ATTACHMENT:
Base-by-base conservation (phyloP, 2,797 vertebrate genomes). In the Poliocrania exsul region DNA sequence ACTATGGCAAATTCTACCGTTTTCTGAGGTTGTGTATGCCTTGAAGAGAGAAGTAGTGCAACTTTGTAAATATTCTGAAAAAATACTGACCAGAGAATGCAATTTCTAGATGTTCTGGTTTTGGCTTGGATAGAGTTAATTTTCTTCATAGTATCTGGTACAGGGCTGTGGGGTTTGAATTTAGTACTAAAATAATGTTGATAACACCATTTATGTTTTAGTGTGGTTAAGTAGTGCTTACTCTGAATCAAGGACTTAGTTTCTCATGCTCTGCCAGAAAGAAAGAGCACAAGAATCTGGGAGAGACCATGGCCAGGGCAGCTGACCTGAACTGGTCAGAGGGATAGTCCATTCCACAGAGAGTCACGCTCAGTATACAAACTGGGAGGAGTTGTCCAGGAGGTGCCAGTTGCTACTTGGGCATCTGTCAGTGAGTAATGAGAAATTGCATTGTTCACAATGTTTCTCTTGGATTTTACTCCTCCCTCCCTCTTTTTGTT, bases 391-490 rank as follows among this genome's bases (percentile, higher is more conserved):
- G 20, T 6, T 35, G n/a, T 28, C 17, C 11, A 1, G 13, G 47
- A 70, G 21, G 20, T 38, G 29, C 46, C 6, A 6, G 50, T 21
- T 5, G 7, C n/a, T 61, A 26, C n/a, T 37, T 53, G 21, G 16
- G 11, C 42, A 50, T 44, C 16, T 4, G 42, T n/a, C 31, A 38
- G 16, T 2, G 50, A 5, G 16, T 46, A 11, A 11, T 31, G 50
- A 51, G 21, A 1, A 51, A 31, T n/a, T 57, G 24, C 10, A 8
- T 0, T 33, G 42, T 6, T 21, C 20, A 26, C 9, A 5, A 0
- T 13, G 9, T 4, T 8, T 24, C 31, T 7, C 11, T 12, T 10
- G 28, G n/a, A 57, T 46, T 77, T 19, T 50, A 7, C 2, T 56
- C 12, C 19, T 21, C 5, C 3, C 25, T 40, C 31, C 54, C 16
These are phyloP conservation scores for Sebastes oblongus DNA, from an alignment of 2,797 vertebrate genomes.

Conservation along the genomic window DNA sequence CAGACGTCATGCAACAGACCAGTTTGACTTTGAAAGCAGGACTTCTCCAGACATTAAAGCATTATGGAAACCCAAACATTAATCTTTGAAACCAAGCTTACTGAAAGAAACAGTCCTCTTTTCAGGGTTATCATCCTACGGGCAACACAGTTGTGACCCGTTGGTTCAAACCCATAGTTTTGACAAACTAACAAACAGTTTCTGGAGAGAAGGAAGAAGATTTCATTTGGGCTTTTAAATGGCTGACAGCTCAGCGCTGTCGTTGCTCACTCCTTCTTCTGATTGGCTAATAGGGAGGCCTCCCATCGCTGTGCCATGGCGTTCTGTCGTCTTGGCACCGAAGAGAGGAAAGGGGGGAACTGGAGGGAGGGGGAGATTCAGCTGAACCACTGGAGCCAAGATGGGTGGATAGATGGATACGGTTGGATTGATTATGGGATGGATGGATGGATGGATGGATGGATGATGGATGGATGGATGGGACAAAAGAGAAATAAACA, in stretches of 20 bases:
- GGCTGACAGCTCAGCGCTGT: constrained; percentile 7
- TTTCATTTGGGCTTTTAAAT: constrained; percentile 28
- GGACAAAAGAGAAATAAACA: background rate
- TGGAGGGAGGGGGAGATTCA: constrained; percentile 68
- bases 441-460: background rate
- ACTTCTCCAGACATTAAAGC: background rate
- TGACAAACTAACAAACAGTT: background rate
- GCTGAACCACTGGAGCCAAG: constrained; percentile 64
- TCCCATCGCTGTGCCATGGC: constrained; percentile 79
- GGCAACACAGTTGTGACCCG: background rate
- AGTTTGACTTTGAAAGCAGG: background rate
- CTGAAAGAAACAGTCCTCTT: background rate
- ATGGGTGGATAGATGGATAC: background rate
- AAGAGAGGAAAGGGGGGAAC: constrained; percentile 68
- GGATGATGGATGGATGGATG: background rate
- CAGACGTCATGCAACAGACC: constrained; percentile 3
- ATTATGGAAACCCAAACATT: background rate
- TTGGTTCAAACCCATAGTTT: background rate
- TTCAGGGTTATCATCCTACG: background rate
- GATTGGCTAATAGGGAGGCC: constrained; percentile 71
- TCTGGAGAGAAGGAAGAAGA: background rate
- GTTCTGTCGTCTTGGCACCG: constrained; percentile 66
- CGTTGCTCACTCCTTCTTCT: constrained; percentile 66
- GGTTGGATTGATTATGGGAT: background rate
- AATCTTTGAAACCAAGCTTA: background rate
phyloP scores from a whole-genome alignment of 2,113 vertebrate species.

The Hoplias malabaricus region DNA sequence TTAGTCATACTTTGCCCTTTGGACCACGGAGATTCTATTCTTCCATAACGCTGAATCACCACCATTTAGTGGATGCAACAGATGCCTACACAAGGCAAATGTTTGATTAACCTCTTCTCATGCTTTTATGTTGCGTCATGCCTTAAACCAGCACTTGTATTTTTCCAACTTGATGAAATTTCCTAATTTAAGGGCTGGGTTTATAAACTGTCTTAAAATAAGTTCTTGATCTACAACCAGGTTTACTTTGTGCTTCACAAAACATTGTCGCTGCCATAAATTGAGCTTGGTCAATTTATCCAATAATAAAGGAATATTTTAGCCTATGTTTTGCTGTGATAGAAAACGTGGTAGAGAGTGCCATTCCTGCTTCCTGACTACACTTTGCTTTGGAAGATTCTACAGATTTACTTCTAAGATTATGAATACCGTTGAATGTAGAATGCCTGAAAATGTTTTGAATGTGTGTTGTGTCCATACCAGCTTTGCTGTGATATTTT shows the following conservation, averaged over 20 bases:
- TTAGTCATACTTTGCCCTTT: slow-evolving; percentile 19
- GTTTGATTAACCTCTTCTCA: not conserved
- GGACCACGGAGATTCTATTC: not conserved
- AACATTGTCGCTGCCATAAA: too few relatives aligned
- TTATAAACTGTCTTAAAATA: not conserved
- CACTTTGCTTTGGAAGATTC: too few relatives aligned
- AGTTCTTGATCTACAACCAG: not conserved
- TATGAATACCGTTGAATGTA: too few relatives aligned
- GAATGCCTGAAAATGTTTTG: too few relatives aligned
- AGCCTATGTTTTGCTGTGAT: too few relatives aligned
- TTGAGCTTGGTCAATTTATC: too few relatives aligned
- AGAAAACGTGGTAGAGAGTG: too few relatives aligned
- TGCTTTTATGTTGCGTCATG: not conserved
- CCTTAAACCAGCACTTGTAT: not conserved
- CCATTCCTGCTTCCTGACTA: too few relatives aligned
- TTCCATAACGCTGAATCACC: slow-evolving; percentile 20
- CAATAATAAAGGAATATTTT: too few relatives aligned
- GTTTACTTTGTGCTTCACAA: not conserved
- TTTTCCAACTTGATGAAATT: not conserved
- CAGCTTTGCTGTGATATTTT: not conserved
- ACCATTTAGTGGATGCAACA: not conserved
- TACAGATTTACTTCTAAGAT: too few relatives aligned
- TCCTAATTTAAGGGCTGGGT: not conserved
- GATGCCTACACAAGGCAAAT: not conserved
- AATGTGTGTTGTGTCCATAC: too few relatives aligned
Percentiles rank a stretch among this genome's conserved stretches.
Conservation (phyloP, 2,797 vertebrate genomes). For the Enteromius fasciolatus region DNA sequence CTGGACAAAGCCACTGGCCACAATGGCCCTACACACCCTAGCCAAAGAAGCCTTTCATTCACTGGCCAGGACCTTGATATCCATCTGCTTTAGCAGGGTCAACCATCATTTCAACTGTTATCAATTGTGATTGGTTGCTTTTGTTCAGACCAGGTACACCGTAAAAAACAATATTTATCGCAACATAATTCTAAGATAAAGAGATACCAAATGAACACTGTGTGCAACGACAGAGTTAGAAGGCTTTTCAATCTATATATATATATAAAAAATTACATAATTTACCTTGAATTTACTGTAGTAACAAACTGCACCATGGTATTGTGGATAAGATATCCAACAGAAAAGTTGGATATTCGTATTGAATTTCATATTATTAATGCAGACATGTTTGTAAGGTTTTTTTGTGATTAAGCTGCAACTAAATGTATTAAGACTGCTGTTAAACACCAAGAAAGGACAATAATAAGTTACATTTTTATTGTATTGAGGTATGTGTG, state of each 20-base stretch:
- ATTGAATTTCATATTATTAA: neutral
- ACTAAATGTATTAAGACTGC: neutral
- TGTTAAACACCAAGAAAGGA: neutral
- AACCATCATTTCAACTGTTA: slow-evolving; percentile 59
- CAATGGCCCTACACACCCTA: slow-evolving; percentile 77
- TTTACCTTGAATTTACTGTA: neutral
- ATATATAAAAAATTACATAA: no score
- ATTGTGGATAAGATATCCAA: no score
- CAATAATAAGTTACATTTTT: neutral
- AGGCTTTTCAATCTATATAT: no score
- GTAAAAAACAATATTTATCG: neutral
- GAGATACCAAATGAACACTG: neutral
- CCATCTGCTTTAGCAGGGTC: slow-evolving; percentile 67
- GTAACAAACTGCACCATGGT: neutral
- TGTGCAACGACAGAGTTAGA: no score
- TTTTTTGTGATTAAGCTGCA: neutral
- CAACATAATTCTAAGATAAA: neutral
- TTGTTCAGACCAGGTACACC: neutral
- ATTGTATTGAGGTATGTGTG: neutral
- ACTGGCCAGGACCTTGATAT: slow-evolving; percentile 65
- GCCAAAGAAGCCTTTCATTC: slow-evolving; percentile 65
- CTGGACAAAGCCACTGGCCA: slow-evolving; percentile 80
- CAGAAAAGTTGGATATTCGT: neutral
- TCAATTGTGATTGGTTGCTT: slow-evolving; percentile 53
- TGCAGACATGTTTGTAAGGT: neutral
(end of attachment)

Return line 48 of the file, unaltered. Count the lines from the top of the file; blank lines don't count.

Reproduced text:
- TATGAATACCGTTGAATGTA: too few relatives aligned